W. B. Yeats, the Tragic Phase: A Study of the Last Poems

By Vivienne Koch | Go to book overview

FOREWORD

I have made the following readings of what I consider to be the most interesting and the most difficult of Yeats's Last Poems with the end in view of making them more immediately accessible both to readers of his poetry and to those who read poetry but do not know the Last Poems. The fact that the Last Poems were almost unavailable during the war and post-war years has left a gap of ignorance concerning them even among the many readers of Yeats's earlier work. While his publishers in England have recently released a new edition of the Last Poems, as part of the long-awaited and definitive Collected Poems, the final proof of which Yeats corrected on his death-bed in 1939, considering the great demand for these poems both in England and the United States, this edition may not at once meet the public need. Partly to alleviate this situation, but more primarily to make the job of continual textual reference (without which I do not believe poetry can be profitably discussed) more convenient for the reader, I have prefaced each of my discussions of a particular poem with the text of that poem as given in the 1940 edition of Last Poems and Plays ( Macmillan).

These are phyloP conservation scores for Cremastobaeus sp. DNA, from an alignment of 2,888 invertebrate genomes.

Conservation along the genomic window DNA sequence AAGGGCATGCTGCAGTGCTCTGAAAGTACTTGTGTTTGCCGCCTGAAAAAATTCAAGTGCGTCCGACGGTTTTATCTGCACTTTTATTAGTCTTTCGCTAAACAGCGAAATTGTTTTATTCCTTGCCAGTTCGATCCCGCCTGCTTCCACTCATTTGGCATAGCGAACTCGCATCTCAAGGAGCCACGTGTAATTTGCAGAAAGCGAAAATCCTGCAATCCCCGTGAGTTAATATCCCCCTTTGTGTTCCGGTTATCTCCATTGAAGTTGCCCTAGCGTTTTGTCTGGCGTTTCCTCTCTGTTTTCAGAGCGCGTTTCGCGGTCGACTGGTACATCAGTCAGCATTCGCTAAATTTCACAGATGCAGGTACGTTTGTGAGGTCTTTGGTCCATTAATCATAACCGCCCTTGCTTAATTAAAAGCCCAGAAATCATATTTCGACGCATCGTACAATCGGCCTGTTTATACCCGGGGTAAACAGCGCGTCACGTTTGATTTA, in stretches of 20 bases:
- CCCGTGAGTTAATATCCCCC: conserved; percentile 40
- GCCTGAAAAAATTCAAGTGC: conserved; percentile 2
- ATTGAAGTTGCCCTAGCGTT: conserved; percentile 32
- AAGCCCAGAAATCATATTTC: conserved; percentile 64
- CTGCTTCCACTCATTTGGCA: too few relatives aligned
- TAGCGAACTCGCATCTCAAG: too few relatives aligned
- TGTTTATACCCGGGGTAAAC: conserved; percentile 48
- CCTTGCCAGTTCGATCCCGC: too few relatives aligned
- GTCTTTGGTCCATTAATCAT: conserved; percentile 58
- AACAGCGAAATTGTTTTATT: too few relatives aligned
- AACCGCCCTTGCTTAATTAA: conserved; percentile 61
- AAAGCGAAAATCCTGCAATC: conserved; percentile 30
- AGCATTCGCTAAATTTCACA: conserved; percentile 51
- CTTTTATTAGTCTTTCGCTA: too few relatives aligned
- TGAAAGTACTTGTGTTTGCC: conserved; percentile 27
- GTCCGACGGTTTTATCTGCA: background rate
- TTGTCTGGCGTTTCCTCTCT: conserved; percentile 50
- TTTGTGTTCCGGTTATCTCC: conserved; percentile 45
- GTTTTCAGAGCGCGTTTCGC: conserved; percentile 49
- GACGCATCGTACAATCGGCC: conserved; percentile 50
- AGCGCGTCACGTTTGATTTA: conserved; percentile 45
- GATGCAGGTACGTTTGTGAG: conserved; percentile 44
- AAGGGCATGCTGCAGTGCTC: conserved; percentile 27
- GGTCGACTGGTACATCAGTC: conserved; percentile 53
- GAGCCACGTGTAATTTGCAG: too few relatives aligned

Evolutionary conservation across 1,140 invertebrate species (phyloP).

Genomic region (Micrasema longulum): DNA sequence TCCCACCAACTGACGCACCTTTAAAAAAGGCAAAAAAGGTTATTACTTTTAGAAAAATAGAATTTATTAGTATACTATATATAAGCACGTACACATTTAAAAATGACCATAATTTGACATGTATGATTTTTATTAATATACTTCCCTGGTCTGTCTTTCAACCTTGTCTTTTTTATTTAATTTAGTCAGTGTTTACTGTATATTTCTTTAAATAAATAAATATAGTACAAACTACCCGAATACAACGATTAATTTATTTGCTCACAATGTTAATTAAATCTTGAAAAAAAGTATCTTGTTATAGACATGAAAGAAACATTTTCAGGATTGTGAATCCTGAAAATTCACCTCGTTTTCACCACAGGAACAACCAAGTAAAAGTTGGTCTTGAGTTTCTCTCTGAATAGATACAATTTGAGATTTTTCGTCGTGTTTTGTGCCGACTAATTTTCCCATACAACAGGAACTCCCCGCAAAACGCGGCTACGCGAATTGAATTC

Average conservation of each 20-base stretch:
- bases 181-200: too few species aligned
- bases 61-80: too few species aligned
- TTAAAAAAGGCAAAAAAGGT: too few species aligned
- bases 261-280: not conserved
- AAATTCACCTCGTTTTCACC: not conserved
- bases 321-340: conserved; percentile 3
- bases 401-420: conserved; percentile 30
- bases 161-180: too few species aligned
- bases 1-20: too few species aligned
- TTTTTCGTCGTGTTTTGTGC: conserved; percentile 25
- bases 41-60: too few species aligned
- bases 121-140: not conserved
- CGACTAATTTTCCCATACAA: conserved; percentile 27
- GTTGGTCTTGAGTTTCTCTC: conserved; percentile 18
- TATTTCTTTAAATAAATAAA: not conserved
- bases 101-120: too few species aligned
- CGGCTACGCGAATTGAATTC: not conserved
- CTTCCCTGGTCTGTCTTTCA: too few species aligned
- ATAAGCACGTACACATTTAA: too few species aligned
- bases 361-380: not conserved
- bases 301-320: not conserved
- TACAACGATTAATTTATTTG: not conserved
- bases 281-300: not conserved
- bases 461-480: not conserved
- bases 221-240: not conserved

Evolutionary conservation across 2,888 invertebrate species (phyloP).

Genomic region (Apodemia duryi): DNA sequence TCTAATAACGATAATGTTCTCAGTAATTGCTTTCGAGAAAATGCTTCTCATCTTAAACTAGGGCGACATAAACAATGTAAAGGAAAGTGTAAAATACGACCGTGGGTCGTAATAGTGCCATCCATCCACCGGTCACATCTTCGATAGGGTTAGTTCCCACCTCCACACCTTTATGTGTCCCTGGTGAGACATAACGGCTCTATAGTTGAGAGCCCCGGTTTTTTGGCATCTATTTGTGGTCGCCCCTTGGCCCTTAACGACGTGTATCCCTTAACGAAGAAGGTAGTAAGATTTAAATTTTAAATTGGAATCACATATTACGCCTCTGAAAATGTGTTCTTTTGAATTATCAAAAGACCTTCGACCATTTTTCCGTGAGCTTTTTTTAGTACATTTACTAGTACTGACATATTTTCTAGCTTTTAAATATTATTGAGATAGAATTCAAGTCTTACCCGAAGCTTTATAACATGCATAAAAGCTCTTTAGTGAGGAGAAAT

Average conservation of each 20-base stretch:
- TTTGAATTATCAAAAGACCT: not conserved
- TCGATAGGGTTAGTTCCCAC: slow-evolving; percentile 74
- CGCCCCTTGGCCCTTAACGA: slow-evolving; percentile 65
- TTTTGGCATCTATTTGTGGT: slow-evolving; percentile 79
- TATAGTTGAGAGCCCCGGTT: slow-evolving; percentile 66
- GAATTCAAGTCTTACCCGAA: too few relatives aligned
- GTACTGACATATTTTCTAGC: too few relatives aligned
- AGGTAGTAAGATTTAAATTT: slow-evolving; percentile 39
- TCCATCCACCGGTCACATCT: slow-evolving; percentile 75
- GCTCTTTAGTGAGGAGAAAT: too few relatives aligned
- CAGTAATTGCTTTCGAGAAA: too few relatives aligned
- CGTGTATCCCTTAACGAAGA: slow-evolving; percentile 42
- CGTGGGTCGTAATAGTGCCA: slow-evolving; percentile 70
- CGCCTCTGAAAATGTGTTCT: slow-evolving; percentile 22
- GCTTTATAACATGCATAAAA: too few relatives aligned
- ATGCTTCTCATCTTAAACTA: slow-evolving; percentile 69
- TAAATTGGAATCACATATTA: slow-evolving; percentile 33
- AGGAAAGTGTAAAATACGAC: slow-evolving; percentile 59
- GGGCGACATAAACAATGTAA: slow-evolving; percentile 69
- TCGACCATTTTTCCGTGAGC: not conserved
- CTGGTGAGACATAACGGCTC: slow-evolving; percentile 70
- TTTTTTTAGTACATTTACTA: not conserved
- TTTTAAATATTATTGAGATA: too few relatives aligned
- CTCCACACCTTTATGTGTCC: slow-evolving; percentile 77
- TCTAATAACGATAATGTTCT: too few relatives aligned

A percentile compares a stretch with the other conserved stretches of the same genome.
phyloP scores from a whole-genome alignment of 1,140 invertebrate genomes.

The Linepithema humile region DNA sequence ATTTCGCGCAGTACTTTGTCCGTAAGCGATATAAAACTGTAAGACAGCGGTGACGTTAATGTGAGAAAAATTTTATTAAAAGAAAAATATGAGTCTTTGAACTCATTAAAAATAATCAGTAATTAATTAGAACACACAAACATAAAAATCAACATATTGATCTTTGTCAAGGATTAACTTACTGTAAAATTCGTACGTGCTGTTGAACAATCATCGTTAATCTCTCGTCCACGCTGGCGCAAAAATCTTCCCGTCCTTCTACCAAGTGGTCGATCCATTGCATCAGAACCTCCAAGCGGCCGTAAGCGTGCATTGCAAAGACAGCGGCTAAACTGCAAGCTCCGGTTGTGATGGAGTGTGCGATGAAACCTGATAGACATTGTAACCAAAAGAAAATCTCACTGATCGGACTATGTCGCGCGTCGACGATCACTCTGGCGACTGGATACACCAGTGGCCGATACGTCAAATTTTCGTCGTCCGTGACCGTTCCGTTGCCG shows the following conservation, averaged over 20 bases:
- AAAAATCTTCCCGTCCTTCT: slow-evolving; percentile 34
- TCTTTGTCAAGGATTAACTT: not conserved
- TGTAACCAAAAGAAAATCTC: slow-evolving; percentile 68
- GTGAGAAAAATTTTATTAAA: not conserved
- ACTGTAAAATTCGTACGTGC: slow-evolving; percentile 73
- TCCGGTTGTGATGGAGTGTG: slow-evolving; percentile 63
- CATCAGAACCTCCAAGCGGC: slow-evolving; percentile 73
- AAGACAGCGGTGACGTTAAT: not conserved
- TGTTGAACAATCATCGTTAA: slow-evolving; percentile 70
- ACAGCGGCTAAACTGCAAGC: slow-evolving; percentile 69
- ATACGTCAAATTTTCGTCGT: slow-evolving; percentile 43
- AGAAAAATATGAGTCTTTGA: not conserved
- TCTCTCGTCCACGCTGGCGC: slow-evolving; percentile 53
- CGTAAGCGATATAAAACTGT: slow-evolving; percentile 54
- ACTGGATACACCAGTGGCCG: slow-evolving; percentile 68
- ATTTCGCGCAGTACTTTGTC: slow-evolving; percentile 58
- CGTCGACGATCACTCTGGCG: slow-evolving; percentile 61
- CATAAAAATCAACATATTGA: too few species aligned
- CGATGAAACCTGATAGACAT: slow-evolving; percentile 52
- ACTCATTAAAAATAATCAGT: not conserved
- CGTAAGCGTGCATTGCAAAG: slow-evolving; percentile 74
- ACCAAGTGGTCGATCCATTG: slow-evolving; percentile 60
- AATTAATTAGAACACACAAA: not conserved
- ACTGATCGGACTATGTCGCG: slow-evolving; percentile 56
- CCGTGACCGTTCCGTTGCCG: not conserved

My method of reading these poems can be best seen in the readings themselves, and I do not think it useful

-7-

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W. B. Yeats, the Tragic Phase: A Study of the Last Poems
Table of contents

Table of contents

  • Title Page 3
  • Acknowledgements 6
  • Foreword 7
  • Contents 11
  • Introduction 13
  • Group One 27
  • The Wild Old Wicked Man 29
  • An Acre of Grass 43
  • Group Two 55
  • The Statues 57
  • A Bronze Head 77
  • Group Three 89
  • The Gyres 91
  • The Man and the Echo 113
  • Group Four 121
  • The Three Bushes 123
  • The Lady's First Song 126
  • The Lady's Third Song 126
  • The Lover's Song 128
  • Conclusion 147
  • Index 149
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